Issued by Norway on 18 March 2002. This striking image was the first Norwegian multicoloured frama.
Norway was the first Scandinavian country to issue a frama – on 2 December 1978. However, it continued with basic monochromatic designs until this stamp appeared. The grey face and yellow eye-rings could indicate Great Gray Owl (Strix nebulose) though Michel's 'Vögel – Europa' catalogue suggests Snowy Owl, (Nyctea scandiaca) which has the merit of a dark rather than yellow beak. Gibbons Part 11 catalogue suggests Eurasian Eagle Owl (Bubo bubo) which is clearly wrong.

Portuguese and Brazilian Framas

Issued by Portugal on 5 September 2000 using a Klussendorf machine.
This head of a Greater Flamingo was designed by José Projecto, as previously used on the regular stamp issue of 2 March 2000. These labels are gummed but the perforation on the right-hand side is simulated.
Issued by Portugal on 5 September 2000 using a Crouzet machine.
This head of a Green-winged (Eurasian) Teal was clearly adapted from the same Projecto set with the image reversed, but all Crouzet-produced labels are self-adhesive. Once again, the perforation is simulated. This issue is valued in both escudos and euros.
Issued by Portugal on 18 July 2005.
This is the head of a Gray Parrot. It was one of a set of four designs featuring pets. The set design did not correspond to an issue of ordinary postage stamps. Self-adhesive with simulated perforation.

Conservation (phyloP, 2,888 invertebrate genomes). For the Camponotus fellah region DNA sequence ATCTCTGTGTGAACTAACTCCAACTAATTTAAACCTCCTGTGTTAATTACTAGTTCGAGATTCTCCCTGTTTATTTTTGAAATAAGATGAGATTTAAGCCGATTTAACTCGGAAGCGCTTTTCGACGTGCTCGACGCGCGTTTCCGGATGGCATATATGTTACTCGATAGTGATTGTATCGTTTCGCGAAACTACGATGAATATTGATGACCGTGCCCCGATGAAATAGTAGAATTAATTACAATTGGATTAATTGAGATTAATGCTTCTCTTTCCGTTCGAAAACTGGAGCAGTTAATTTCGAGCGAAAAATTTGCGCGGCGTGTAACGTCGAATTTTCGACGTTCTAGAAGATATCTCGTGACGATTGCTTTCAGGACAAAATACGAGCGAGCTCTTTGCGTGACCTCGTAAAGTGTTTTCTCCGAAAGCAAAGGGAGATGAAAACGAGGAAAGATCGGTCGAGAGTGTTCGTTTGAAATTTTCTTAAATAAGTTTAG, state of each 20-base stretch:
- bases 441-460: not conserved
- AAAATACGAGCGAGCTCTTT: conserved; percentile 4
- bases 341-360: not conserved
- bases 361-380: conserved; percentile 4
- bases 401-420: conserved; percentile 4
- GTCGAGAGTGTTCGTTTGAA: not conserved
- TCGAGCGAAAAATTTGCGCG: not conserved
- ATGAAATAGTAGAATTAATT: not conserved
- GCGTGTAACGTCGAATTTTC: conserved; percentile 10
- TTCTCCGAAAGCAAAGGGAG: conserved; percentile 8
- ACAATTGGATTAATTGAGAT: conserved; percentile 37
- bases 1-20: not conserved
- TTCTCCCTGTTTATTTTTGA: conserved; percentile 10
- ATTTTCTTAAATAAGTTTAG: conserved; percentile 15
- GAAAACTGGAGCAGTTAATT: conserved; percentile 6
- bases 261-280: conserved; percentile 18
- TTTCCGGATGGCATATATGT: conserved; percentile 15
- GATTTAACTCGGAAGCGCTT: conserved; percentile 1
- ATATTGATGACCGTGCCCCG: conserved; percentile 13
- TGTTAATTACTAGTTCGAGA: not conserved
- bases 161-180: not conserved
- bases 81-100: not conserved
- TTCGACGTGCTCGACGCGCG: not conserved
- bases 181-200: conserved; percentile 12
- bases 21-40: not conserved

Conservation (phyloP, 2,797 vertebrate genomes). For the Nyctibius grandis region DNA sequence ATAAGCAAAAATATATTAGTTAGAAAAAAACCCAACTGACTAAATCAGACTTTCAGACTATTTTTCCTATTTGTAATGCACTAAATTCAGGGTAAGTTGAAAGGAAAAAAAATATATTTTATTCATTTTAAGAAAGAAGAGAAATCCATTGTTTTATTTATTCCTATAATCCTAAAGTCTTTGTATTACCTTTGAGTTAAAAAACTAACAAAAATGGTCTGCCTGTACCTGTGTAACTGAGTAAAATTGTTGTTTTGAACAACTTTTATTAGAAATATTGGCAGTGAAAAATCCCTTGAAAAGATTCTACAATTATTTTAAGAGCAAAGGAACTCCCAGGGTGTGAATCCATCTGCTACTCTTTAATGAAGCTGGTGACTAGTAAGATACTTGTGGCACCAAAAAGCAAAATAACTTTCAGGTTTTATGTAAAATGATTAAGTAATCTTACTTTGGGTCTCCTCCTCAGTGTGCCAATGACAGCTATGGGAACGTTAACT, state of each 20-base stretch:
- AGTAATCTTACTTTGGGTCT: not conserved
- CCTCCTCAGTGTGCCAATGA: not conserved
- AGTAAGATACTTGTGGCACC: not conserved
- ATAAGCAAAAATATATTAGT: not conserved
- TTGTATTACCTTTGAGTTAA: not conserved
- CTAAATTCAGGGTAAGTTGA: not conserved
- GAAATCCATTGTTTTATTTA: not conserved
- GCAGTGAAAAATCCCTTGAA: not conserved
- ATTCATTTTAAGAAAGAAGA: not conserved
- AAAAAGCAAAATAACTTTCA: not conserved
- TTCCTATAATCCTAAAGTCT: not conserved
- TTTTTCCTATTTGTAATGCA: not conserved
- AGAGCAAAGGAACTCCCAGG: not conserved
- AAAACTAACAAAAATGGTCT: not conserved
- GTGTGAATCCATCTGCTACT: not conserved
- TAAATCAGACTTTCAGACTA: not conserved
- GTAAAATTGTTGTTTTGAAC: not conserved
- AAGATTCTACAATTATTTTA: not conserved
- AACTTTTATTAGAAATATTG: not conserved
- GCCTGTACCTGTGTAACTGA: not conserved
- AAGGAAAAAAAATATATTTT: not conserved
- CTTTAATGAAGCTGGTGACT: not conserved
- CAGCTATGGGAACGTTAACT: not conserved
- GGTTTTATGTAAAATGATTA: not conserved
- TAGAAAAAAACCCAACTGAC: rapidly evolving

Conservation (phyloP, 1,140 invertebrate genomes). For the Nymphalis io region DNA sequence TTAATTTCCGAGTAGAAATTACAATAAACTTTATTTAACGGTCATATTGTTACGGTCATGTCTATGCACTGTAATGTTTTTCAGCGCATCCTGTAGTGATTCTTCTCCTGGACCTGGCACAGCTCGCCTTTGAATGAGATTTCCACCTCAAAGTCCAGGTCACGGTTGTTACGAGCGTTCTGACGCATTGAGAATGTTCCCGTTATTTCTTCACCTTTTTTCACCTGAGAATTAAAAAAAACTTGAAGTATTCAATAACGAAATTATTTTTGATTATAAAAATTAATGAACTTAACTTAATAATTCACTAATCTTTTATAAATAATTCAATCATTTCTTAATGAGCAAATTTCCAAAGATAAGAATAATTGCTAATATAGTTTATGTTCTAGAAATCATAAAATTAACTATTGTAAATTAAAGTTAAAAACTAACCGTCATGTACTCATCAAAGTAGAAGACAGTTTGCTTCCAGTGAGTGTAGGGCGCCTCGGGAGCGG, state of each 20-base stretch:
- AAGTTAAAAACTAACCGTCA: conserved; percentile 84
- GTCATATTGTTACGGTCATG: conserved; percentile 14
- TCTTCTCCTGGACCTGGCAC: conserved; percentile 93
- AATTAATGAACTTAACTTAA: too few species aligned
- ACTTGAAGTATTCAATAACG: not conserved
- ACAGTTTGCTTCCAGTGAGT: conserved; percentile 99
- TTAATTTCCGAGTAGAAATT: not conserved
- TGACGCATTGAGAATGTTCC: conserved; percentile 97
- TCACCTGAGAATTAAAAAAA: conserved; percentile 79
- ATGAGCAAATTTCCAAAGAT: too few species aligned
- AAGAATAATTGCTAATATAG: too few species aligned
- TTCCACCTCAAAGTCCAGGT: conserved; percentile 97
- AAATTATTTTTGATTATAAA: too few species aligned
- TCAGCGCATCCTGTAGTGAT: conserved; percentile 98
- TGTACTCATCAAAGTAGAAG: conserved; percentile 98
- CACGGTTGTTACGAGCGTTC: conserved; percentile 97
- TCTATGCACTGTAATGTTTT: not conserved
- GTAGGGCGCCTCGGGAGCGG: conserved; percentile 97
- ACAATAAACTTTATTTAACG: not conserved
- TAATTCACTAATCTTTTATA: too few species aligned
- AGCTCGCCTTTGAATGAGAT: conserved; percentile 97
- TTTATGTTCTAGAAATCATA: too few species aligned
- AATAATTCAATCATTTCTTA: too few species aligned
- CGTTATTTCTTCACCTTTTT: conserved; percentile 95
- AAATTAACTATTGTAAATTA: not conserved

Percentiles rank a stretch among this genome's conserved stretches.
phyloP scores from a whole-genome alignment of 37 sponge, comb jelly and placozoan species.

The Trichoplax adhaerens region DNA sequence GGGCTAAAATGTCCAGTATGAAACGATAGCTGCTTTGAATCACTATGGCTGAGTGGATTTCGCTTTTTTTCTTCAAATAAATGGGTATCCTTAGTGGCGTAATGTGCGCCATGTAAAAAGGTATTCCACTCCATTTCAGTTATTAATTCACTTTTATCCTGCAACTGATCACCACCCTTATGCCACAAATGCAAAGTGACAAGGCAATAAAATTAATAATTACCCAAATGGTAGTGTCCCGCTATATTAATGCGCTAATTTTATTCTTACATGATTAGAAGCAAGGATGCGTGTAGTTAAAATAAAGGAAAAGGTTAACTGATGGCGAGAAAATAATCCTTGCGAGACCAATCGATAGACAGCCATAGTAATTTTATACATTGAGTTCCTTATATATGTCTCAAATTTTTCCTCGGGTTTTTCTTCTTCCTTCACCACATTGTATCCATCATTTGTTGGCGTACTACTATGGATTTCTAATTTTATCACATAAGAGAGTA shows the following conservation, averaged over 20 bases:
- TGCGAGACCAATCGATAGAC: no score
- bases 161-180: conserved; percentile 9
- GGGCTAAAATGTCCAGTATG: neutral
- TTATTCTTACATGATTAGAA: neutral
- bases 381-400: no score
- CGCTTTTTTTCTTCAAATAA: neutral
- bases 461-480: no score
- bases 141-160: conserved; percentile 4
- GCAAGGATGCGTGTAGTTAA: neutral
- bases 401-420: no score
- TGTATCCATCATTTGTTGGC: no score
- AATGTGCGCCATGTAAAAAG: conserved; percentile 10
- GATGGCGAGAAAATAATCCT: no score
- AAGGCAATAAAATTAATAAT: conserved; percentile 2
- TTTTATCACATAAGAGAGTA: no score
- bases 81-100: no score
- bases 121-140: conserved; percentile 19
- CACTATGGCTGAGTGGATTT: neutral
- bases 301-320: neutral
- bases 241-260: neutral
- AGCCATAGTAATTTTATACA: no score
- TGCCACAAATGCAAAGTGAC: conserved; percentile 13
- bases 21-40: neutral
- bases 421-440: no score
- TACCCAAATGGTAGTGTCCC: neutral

Issued by Brazil on 20 December 1997. Produced by PROCOMP machines.
This design shows a background silhouette of a dove. It is self-adhesive and designed by Márcio Rocha. A later issue (r.) on 18 October 2004, showed a dark blue dotted background.
Issued by Brazil on 20 December 2000. PROCOMP.
This is the Golden Parakeet – the national bird of Brazil. It is self-adhesive and designed by Márcio Rocha.
Many thematic collectors ignore this type of material, but given the growing trend for letters to be franked by plain postal labels it seems a pity to waste such attractive and varied designs. There is also a risk that we may not have them much longer. Countries such as Australia, which persevered with framas for nearly 20 years, have decided that they are no longer sufficiently in demand.
'Farewell to Frama' Issued by Australia on 13 January 2003.
Australia's frama machines were withdrawn from service on 30 June 2003. Their 'swansong' issue was based on this varied background design of birds and flowers. The colours are sometimes imaginative but the three stamps appear to be intended for Laughing Kookaburra, Brolga (?) and Australian Magpie. The lower bird on the cover is a Gang-Gang Cockatoo; the top bird – it may be intended as a Bowerbird. There may be other birds which appear in the background of some printings.
22nd December 2009

An Australian member of the Society has suggested that the upper bird on this cover is intended as Yellow-tufted Honeyeater, Lichenostomus melanops. More particularly, it is probably the sub-species cassidix, the Helmeted Honeyeater, which is the State Bird of Victoria. He has also agreed that the Crane is the Brolga